Her side of the story. Demi Lovato spoke candidly in a new interview about the months leading up to her 2018 relapse, overdose and hospitalization.
“I have to preface it with the fact that I got sober at 19. So I got sober at an age where I wasn’t even legally allowed to drink,” the “I Love Me” singer, 27, said on The Ellen DeGeneres Show on Thursday, March 5. “I got the help that I needed at the time, and I took on the approach of a one-size-fits-all solution, which is sobriety, just sobriety. My whole team took that approach and we did it and we ran with it and it worked for a long time.”
However, over time, Lovato started to struggle more and more with her eating disorder.
“It progressively got worse and worse, with people checking what my orders at Starbucks were on my bank statements. Just little things like that, it led me to being really, really unhappy,” she recalled. “My bulimia got really bad, and I asked for help and I didn’t receive the help that I needed. So I was stuck in this unhappy position. Here I am sober and I’m thinking to myself, ‘I’m six years sober, but I’m miserable. I’m even more miserable than I was when I was drinking. Why am I sober?’”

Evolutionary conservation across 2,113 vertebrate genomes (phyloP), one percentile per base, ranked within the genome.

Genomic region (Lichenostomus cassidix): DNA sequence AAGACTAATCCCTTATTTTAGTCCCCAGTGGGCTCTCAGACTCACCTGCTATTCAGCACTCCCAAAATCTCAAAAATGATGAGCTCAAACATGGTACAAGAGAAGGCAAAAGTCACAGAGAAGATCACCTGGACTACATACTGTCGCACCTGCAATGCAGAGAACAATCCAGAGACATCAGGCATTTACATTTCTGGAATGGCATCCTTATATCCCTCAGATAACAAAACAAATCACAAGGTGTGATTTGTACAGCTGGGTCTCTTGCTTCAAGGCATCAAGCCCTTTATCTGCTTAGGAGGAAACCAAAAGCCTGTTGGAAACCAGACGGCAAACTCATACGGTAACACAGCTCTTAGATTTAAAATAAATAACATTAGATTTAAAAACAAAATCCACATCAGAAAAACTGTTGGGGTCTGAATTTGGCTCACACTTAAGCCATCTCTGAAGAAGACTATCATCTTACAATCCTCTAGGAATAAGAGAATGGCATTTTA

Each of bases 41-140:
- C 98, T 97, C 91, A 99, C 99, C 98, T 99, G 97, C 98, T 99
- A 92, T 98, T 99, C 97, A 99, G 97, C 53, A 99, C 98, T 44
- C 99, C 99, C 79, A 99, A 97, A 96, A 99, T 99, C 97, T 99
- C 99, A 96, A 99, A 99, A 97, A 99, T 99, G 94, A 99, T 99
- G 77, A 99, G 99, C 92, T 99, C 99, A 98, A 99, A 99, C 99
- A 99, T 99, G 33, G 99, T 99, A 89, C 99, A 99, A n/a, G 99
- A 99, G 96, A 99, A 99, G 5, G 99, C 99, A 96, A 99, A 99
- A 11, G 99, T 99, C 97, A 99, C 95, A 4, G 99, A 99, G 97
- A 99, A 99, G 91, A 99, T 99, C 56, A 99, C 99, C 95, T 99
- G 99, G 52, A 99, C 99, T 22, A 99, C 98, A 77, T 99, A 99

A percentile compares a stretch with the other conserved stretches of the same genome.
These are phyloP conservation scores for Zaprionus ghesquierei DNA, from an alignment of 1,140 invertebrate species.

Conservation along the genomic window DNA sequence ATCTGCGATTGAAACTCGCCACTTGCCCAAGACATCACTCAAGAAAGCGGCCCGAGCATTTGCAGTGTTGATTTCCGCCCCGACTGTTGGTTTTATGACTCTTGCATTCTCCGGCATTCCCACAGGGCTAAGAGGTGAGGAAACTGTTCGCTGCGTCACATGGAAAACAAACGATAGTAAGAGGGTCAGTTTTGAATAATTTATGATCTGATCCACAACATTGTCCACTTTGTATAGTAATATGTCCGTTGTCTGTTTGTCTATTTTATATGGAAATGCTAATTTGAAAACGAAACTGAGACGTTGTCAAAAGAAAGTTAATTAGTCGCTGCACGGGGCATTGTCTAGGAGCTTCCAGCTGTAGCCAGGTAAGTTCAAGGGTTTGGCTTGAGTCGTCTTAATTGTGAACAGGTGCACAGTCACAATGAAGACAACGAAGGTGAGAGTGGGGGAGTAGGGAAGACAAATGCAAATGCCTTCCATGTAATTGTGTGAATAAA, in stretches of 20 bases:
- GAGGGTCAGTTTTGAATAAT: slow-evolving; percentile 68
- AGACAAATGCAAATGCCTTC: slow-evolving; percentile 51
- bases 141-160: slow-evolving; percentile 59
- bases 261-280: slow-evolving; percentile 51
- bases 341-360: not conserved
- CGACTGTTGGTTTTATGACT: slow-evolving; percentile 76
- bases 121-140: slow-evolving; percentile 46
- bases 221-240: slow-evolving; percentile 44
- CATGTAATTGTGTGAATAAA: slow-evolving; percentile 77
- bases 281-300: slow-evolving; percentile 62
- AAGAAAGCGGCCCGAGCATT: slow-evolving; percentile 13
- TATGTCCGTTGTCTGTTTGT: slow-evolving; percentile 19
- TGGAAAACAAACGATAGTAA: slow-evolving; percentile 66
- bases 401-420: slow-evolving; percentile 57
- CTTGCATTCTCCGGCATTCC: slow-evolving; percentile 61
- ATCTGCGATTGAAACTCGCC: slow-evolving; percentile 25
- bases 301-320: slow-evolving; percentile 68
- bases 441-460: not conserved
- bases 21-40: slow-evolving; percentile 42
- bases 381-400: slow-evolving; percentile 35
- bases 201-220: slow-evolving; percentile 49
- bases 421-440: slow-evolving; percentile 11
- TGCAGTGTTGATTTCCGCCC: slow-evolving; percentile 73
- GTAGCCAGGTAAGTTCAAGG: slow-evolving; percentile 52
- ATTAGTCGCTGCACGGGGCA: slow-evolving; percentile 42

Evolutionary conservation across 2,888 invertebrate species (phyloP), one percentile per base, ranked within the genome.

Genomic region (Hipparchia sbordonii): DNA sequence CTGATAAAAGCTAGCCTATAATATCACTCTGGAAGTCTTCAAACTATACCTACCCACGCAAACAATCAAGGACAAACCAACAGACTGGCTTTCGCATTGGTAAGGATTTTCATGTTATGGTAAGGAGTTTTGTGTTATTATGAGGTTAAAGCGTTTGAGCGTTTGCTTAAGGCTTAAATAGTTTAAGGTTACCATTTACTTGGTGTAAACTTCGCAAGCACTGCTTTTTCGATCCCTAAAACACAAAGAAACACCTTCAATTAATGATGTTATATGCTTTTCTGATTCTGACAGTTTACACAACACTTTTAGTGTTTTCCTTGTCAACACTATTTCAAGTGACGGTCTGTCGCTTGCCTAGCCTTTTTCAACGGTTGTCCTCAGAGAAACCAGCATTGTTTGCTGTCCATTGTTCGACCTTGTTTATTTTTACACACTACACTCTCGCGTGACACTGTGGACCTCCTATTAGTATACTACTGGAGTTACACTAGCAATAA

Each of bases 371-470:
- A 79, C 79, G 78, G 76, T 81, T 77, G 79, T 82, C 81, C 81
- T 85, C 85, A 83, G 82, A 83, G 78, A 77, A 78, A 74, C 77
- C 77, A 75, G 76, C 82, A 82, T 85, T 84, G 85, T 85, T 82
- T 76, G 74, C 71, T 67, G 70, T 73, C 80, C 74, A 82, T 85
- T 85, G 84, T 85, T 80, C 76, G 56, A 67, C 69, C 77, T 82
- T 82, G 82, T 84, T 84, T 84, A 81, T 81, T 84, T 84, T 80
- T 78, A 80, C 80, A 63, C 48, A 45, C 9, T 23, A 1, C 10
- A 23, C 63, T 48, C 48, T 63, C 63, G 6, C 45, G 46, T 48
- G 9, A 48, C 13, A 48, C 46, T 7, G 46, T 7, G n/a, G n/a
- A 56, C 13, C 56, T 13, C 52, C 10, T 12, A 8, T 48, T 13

The former Disney Channel star said that she reached out to members of her team at the time to ask for help, but they ended up leaving her.
“My core issues are abandonment from my birth father as a child. He was an addict, alcoholic, we had to leave him. And I have vivid memories of him leaving, so when [my team] left, they totally played on that fear and I felt completely abandoned, so I drank,” she admitted.
Later that night, Lovato went to a party where she had access to substances that she had avoided for six years. She returned to her vices and ended up in the hospital three months later after overdosing at home.
“Ultimately, I made the decisions that got me to where I am today,” she told Ellen DeGeneres. “It was my actions that put me in the position that I’m in.”
The Grammy nominee then shared a powerful message for other people who have struggled with addiction: “If you do go through this, you yourself can get through it. You can get to the other side and it may be bumpy, but you are a 10 out of 10 — don’t forget it. And as long as you take the responsibility, you can move past it and learn to love yourself the way you deserve to be loved.”
“I was so emotional I cried when I walked off stage,” she wrote. “Thank you Ellen for providing me a platform to speak my truth. Love you always and I’m so grateful for our chat today.”
If you or someone you know is struggling with substance abuse, contact the Substance Abuse and Mental Health Services Administration (SAMHSA) National Helpline at 1-800-662-HELP (4357).